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  1. #1
    Brian Salm's Avatar
    Brian Salm Guest

    Default ilevel TJI 110 Floor Joist System

    Trying to find information on the ilevel TJI 110 Floor Joist system pertaining to the design and construction of the intermediate support/bearing wall. I looked at the online literature at Weyerhauser's website but I can't seem to find anything or I am possibly overlooking it.

    Ranch style home with this floor system. TJI's are constructed at a depth of 11 7/8" and placed 16" o.c. The intermediate support wall (in the basement) supports a 10 foot section of joists spanning 37 feet and a 19 section spanning 33 feet. The intermediate support wall (total length of 29 feet) is constructed of 2x4's with a double top and bottom plate and the studs 16" o.c. (each stud being placed directly below the TJI). My concern is the structural integrity of the support wall as the 2x4's are bowing and the builder/framer has nailed 2x4's lateraly across the face of the wall to eliminate the flex in the studs. This may be an issue for a structural engineer to look at but wanted to see if there is any obvious information out there that this support wall should be constructed differently.

    Any help is greatly appreciated.

    Thank you,

    Brian

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  2. #2
    Ted Menelly's Avatar
    Ted Menelly Guest

    Default Re: ilevel TJI 110 Floor Joist System

    If the 2x4s are bowing do to the downward pressure then one would think it is time for and engineer. Personally I don't know why they did not put a beam and posts in to begin with. Yeah, I know, they needed a wall there anyway. Still, time for and engineer to give his opinion/evaluation. Contrary to popular belief there is no problem for referring a matter out for further evaluation. No one is going to take what you or any of us has to say for an evaluation and just do it. They will all do their own evaluation before they render their opinion for repairs. In all it sounds like things were not engineered properly or maybe they were and the framing contractor just did it his own way.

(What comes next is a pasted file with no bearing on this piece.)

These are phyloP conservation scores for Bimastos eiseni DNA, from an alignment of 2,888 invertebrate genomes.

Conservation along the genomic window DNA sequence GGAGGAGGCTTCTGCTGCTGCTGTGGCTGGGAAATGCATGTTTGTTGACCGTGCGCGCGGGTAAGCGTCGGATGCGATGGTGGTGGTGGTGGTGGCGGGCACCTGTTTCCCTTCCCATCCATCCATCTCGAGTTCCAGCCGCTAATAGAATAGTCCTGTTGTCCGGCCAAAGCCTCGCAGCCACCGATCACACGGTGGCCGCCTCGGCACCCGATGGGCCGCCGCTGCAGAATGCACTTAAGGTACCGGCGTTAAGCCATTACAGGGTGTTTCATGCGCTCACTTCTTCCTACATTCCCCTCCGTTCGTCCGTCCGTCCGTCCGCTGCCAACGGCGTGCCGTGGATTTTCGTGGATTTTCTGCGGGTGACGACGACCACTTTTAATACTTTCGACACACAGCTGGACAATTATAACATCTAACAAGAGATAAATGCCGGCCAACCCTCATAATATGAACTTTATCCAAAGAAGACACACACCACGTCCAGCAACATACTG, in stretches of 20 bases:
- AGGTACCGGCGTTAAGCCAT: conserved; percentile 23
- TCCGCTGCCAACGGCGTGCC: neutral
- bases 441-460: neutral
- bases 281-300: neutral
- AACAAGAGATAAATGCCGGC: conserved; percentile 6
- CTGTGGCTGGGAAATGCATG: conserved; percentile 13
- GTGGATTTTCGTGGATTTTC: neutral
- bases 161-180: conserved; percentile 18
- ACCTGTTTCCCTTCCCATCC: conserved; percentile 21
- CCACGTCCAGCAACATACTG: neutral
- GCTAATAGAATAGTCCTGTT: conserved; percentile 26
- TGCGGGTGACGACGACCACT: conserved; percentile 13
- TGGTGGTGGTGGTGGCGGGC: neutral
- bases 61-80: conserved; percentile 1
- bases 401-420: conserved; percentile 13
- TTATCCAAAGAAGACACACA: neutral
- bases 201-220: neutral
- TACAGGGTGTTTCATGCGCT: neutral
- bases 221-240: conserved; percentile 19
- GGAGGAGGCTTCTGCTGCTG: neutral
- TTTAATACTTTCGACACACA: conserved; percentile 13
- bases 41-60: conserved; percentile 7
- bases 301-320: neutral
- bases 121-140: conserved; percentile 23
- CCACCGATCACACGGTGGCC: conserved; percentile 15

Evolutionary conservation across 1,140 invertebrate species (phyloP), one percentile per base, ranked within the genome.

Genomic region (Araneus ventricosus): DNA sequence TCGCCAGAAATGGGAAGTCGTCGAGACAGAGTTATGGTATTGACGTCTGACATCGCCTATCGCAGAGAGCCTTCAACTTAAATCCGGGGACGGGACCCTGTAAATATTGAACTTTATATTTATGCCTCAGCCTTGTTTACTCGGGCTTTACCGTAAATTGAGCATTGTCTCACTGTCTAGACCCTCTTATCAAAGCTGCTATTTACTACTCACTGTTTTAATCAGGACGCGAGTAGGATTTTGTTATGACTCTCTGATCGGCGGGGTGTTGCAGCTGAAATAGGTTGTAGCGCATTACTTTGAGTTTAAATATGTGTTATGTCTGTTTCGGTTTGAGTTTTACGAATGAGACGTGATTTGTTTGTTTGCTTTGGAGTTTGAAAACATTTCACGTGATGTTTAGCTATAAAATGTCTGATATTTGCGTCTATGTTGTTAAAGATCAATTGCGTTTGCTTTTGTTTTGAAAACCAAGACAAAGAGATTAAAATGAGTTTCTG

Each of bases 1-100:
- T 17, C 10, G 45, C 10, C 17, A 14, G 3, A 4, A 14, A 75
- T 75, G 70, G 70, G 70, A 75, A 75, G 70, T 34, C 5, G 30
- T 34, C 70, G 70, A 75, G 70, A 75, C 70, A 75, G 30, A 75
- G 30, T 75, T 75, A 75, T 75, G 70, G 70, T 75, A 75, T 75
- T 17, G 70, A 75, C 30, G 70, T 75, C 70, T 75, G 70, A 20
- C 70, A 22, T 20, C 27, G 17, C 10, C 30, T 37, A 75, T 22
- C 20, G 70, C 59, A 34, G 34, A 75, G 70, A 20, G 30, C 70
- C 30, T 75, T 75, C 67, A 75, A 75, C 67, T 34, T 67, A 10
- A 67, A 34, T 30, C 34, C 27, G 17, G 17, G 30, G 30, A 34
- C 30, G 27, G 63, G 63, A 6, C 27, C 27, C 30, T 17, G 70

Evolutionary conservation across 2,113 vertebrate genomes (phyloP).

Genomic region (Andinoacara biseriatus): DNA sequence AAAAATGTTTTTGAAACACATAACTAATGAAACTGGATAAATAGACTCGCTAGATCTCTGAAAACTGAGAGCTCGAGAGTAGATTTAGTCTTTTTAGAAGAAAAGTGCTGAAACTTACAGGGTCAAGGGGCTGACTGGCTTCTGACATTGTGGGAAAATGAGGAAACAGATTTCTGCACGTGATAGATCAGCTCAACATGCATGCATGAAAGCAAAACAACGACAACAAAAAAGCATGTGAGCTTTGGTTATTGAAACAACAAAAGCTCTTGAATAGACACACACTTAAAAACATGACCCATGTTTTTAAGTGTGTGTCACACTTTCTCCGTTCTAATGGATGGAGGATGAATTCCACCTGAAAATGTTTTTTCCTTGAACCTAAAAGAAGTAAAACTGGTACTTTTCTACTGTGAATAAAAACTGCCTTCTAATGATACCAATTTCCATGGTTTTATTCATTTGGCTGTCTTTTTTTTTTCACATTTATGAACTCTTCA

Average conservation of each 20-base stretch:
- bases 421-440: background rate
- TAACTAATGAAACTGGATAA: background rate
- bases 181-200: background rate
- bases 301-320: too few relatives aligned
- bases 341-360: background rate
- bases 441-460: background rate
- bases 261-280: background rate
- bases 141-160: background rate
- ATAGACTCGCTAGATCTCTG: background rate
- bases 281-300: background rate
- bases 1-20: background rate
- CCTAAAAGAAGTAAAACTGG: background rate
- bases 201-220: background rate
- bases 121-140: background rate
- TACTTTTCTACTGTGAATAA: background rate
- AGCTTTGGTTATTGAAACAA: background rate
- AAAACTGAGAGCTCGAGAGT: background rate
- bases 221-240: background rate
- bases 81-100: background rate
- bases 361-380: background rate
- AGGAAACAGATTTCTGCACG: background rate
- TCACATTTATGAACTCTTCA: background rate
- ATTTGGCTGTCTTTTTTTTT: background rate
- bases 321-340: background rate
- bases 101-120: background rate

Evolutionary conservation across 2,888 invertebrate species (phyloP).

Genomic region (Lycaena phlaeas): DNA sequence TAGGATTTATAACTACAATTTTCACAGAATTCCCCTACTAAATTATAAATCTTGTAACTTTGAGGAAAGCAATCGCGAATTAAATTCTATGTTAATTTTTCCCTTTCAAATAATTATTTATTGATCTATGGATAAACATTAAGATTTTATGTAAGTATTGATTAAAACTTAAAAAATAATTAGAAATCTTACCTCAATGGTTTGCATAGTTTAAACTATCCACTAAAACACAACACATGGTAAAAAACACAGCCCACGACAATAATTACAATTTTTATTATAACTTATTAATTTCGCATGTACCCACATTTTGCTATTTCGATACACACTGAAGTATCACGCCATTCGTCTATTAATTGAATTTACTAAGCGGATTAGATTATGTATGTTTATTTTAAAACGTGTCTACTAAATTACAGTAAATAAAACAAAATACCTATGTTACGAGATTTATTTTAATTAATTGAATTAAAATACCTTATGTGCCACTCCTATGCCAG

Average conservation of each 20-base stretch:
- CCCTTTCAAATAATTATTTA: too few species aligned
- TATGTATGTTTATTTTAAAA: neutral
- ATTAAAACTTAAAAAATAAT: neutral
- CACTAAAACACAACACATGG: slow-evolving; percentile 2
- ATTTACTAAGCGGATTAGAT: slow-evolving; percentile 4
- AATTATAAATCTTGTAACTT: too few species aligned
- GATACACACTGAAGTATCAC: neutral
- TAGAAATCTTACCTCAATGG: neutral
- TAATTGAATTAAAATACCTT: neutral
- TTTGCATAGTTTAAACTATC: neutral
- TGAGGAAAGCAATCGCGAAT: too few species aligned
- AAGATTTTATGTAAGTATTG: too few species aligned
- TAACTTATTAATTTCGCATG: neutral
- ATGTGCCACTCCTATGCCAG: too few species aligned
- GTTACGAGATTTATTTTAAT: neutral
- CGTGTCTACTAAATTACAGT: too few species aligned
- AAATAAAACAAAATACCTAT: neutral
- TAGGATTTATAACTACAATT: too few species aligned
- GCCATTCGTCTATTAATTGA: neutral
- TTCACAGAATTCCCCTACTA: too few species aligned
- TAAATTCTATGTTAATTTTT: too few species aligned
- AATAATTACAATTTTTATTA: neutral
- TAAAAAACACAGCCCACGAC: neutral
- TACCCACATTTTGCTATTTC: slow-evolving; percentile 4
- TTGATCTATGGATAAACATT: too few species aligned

3. #3
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    Default Re: ilevel TJI 110 Floor Joist System

    Brian,

    I doubt that the information for the ilevel TJI floor joist system would give design information on the supporting structure as that would be variable up to the designer.

    Is it possible that the diagonal 2x4s are there for diagonal bracing and not for trying to pull the studs into alignment?

    A standard load bearing wall would be 2x4 space 16" on center with a double top plate, just as you described, however, if supporting an extra heavy load, then maybe 2x6 should have been used.

    Were the 2x4 bowed when installed?

    Are they bowing under pressure? (See Ted's call for the structural engineer.)

    Jerry Peck, Construction / Litigation Consultant
    Construction Litigation Consultants, LLC ( www.ConstructionLitigationConsultants.com )
    www.AskCodeMan.com

  4. #4
    Join Date
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    Default Re: ilevel TJI 110 Floor Joist System

    Quote Originally Posted by Jerry Peck View Post
    Brian,
    ...
    Is it possible that the diagonal 2x4s are there for diagonal bracing and not for trying to pull the studs into alignment?...
    Note the difference in terms "nailed 2x4's laterally across the face of the wall to eliminate the flex in the studs.

    I have a mental picture of a horizontal rather than diagonal 2x4 nailed to the face which would give very little strength to the wall. Even a 2x4 diagonal that is face nailed rather than let-in will do little to provide strength.
    Since you can obviously see the framing, it sounds like there is no sheathing of any kind.
    The 2x4 wall may be all that is needed but without the stiffness provided by sheathing warping and racking of the wall should be expected.